The main contractor on the Grenfell Tower refurbishment overlooked a key fire safety document on cladding due to the "sheer amount of information" involved in the project, the inquiry into the blaze has heard.
The document contained important requirements regarding the fire hazards of certain cladding materials and was required to be kept on-site under National Building Specifications (NBS), the hearing was told in London on Thursday.
But Simon Lawrence, the contracts manager at main contractor Rydon, told the inquiry it was "reliant on others" and said its sub-contracted design team including architects Studio E and external wall firm Harley Facades bore responsibility for making sure any materials used were safe and compliant.
The inquiry heard the NBS required a copy be kept on-site of the Standard for Systemised Building Envelopes compiled by the Centre for Window and Cladding Technology (CWCT).
The document states: "The building envelope shall not be composed of materials which readily support combustion, add significantly to the fire load, and/or give off toxic fumes."
The inquiry has already found that the plastic-filled Reynobond aluminium composite material panels and combustible Celotex Rs5000 insulation used on Grenfell Tower's cladding system fuelled the fire's rapid spread through the 24-storey block in June 2017, killing 72 people.
Asked about the guidance by inquiry lawyer Richard Millett QC, Lawrence said: "We wouldn't have had a copy on site. It obviously wasn't picked up in all the documents we had to go through ... it obviously wasn't noticed."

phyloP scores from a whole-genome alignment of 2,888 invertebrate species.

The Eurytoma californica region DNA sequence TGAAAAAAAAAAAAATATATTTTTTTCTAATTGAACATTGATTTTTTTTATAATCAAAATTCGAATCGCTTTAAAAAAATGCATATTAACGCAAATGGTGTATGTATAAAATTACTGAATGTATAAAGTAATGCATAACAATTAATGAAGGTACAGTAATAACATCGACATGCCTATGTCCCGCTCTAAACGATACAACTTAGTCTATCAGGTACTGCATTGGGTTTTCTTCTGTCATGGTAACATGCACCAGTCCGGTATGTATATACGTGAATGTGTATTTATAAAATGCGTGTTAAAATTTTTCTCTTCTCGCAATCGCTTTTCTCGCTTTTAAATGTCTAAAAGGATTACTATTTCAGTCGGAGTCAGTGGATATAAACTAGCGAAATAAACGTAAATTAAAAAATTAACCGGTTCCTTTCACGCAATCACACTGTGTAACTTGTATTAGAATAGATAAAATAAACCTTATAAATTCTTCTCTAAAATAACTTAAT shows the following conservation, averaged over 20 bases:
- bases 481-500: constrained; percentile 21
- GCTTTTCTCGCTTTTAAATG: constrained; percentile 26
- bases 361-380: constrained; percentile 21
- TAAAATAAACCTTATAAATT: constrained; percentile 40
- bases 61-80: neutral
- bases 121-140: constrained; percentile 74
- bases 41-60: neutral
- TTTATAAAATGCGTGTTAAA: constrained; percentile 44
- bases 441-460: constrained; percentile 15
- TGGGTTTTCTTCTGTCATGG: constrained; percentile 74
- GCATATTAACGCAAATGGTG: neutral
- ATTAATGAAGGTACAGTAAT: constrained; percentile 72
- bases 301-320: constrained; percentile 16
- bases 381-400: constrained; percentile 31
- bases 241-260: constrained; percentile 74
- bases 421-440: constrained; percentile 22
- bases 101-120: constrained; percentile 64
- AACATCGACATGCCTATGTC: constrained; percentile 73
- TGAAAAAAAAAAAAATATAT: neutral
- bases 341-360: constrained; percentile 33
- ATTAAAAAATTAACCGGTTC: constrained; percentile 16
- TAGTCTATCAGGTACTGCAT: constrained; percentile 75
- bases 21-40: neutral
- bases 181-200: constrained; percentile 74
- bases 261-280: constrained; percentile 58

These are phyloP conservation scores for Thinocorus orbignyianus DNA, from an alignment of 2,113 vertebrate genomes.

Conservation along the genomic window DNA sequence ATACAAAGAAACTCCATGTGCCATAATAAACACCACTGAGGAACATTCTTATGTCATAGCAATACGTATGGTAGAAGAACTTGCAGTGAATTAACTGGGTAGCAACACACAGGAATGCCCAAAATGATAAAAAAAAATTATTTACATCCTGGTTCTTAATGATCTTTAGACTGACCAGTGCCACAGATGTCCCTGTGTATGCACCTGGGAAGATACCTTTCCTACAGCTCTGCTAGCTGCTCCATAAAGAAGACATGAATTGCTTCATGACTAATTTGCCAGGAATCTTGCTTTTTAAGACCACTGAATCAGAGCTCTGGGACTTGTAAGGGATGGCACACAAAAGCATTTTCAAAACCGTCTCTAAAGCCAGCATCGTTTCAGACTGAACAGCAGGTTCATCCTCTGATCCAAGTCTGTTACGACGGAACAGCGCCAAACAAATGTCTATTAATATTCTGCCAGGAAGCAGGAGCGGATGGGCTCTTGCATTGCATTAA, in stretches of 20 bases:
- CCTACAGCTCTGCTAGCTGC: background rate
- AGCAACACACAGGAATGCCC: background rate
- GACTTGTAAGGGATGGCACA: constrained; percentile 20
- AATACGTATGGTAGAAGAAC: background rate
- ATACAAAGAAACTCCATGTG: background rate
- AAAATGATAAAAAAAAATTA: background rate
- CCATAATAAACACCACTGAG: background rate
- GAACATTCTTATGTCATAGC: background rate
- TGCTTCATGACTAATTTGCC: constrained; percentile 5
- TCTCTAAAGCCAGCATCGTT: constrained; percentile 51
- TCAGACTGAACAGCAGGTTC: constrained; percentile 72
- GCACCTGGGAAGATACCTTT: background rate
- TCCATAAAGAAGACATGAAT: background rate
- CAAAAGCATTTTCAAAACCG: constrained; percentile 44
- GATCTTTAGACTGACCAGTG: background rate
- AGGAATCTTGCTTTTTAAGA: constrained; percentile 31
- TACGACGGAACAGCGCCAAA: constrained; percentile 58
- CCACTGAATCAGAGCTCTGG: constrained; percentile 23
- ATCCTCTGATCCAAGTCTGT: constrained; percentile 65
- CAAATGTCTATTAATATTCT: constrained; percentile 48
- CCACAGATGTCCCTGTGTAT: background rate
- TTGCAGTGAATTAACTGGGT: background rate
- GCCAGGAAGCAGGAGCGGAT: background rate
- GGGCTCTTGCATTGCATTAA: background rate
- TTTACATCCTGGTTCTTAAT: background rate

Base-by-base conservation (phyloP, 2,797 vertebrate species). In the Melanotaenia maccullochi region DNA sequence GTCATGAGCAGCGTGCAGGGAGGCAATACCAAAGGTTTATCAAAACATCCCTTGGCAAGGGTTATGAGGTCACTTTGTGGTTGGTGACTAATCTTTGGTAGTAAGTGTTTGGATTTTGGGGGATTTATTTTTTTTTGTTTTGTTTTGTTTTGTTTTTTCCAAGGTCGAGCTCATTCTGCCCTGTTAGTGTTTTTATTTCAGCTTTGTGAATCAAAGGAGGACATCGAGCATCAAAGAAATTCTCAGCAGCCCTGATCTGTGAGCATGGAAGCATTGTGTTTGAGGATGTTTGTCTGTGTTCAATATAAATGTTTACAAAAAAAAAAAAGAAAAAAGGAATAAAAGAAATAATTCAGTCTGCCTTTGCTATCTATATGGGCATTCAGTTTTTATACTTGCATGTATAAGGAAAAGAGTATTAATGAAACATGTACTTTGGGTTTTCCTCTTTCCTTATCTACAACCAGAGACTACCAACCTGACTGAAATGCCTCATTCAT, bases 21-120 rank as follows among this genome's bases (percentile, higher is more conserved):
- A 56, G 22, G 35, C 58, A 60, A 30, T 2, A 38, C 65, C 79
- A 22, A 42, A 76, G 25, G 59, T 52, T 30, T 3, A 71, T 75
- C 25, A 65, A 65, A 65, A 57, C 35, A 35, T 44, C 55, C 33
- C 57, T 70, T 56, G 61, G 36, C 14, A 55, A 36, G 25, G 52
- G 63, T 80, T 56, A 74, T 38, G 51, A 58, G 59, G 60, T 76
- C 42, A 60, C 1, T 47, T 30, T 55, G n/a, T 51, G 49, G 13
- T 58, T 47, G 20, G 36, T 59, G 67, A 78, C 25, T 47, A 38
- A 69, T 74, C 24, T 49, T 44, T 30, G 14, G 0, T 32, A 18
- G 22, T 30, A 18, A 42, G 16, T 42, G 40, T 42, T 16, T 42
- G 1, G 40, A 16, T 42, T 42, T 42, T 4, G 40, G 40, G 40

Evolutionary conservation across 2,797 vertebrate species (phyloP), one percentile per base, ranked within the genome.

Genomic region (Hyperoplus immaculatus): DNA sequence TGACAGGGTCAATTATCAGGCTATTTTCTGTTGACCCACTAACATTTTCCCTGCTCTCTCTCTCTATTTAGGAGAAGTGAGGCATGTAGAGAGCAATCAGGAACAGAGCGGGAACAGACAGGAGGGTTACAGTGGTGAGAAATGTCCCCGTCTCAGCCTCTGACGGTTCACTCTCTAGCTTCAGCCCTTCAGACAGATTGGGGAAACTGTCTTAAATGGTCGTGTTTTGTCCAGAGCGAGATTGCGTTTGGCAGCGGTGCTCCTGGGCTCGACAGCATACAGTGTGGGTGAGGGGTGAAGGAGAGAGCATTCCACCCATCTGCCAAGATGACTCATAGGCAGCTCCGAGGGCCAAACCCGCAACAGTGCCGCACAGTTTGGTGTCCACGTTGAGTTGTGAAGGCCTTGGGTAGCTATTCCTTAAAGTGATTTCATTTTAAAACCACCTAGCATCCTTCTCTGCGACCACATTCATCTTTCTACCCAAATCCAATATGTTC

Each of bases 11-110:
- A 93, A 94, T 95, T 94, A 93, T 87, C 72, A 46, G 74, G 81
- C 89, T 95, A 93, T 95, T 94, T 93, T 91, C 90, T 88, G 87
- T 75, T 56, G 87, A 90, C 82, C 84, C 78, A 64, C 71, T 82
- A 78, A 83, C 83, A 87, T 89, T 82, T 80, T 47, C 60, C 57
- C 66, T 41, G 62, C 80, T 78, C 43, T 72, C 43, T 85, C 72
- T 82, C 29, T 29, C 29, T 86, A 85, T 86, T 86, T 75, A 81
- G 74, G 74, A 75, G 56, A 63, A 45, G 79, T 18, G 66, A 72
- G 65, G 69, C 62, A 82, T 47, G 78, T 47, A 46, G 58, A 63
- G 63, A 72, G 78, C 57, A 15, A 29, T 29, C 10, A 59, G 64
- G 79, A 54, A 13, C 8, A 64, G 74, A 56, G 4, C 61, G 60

Lawrence said the "sheer amount of information" led to it being missed, but said he was familiar with the "principle" of the guidance but not the "technical part".
He added: "You wouldn't assume to be building a, dare I say it, a building that's unsafe."
Asked about Rydon's processes to supervise the overall project and make sure the works were being completed with safe materials, he said: "I think it would be using a competent design team, competent specialist contractors, backed up by building control and all the layers within."
He agreed this boiled down to "reliance on others", adding: "I would imagine specialist cladding contractors were also CWCT members so I would expect them to understand this document."
Lawrence, who was involved in the Grenfell revamp between June 2014 and October 2015, said in his witness statement: "The contractual expectations required the subcontractors to produce a design or specify the use of a material that was both compliant with legal standards and suitable for the project.
"I would expect a contractor to flag up an issue, if they believed that there was a problem with compliance or suitability."
His statement added that "at no point" did he "have any reason to believe" materials were to be used which did not meet legal requirements.
Referring to his statement, Millett asked: "Although Rydon had undertaken express contractual obligations to the TMO (tenant management organisation), your understanding at the time was that you complied with those obligations by farming it all out to others?"
Lawrence replied "Correct", adding: "We would use, obviously, contracts and delegated responsibilities so others complied and were contractually obliged to comply the same as we were."
Australian Associated Press
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